The Major Impact of the New “Minor Injuries” Category

The new changes that have come into affect September, 2010 to the accident benefits regime will have a significant impact on insurance litigation.  Whereas the goal may have been in part to “simplify the system”, the affect of same will undoubtedly create more confusion and litigation.  This no more evident then in the changes creating a new classification of “Minor Injuries” as set out in Section 18 of the Schedule.  Not only will this have a significant impact on the adjusting of accident benefits claims, but it will create new issues and increased exposure on the tort side as well. 

Section 18(1) states as follows:

“The sum of the medical and rehabilitation benefits payable in respect of an insured person who sustains an impairment that is predominantly a minor injury shall not exceed $3,500.00 for any one accident, less the sum of all amounts paid in respect of the insured person in accordance with the Minor Injury Guideline.”

Section 3 of the Regulation defines minor injuries as follows:

Minor injury” means a sprain, strain, whiplash associated disorder, contusion, abrasion, laceration or subluxation and any clinically associated sequelae

Sprain” mean an injury to one or more tendons or ligamens or to one of more of each, including a partial but not a complete tear;

Strain” means an injury to one or more muscles, including a partial but not a complete tear;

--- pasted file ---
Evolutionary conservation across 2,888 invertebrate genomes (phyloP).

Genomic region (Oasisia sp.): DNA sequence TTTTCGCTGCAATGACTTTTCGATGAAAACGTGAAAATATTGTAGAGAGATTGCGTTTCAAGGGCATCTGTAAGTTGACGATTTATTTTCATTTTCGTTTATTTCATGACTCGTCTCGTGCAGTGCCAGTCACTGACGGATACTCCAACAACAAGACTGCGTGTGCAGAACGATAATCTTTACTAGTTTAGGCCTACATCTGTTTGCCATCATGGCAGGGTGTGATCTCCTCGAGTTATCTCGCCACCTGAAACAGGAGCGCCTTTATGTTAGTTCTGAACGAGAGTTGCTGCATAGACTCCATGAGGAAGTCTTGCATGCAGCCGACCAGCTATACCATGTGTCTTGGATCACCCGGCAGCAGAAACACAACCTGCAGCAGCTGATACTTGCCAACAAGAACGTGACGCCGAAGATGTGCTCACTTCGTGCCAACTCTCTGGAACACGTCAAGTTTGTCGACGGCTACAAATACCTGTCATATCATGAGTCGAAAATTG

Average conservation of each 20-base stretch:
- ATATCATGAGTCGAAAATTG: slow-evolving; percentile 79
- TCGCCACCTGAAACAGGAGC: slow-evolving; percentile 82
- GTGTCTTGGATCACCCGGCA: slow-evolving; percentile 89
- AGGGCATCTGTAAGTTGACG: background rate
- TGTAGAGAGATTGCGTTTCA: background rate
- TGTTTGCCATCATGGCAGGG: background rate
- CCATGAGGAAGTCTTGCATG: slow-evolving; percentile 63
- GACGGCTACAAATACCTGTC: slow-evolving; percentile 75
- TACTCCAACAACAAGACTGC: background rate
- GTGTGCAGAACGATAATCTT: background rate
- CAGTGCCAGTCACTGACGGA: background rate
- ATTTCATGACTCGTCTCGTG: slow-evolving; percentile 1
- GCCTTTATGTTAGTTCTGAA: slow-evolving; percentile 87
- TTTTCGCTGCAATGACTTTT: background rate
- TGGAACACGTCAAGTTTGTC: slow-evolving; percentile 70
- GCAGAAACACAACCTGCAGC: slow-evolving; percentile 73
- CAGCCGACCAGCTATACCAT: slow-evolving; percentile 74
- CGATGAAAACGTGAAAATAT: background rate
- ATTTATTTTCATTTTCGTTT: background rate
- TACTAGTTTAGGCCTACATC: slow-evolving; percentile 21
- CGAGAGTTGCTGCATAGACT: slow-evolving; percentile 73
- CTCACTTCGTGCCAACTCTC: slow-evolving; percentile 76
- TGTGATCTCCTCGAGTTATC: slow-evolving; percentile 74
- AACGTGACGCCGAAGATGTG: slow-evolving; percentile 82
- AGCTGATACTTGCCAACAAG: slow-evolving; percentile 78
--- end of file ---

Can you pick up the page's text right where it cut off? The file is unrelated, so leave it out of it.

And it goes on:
Subluxation” means a partial but not a complete dislocation of a joint;

Whiplash associated disorder” means a whiplash injury that,

(a) does not exhibit objective, demonstrable, definable and clinically relevant neurological signs and;

(b)  does not exhibit a fracture in or dislocation of the spine”

Entitlement To Treatment For A “Minor Injury” is $3,500.00

Accordingly, if an injury is ultimately classified as a “Minor Injury” this restricts the claimant’s entitlement to medical benefits to a maximum of $3,500.00.  Whereas the prior entitlement to medical benefits was $100,000.00, this has now been reduced to 3.5% of that sum.  Although it was very rare that a typical soft tissue pain case would come close to reaching the prior $100,000.00 cap, it was very common that these cases would far exceed $3,500.00. 

In addition, the $3,500.00 maximum entitlement to medical treatment also includes the cost of any medical assessments.  So, if the claimant obtains an assessment by a physiatrist at a cost of $2,000.00, then the claimant is only entitled to $1,500.00 for treatment.   

This undoubtedly reduces the exposure to accident benefits insurers.